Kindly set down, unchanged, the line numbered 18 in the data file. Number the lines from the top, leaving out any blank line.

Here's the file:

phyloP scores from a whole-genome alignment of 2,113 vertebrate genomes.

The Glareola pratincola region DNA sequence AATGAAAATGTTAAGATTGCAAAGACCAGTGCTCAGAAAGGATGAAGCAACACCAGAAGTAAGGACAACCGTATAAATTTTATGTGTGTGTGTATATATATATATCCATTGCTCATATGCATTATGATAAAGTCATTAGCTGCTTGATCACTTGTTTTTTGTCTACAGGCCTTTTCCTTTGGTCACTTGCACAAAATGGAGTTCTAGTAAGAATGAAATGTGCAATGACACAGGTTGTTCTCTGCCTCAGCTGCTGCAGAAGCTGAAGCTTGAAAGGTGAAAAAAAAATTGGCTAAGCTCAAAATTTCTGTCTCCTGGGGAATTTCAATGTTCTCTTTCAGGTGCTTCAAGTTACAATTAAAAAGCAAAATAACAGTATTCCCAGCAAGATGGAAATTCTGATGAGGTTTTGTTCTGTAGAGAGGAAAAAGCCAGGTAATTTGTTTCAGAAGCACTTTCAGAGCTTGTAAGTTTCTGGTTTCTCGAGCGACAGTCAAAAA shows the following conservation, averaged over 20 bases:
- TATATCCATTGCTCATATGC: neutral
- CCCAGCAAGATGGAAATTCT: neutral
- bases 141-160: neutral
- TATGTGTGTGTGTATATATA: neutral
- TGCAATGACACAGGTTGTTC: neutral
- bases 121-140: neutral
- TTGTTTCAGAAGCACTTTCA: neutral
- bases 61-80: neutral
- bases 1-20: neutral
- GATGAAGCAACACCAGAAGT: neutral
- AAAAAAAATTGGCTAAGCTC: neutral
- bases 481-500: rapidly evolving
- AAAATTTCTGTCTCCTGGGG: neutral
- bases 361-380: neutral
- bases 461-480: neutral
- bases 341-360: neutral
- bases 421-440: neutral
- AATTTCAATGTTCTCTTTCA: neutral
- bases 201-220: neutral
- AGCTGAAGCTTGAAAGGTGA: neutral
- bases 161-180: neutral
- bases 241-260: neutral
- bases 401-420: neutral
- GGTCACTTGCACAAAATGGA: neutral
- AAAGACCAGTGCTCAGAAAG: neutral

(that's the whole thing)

- bases 341-360: neutral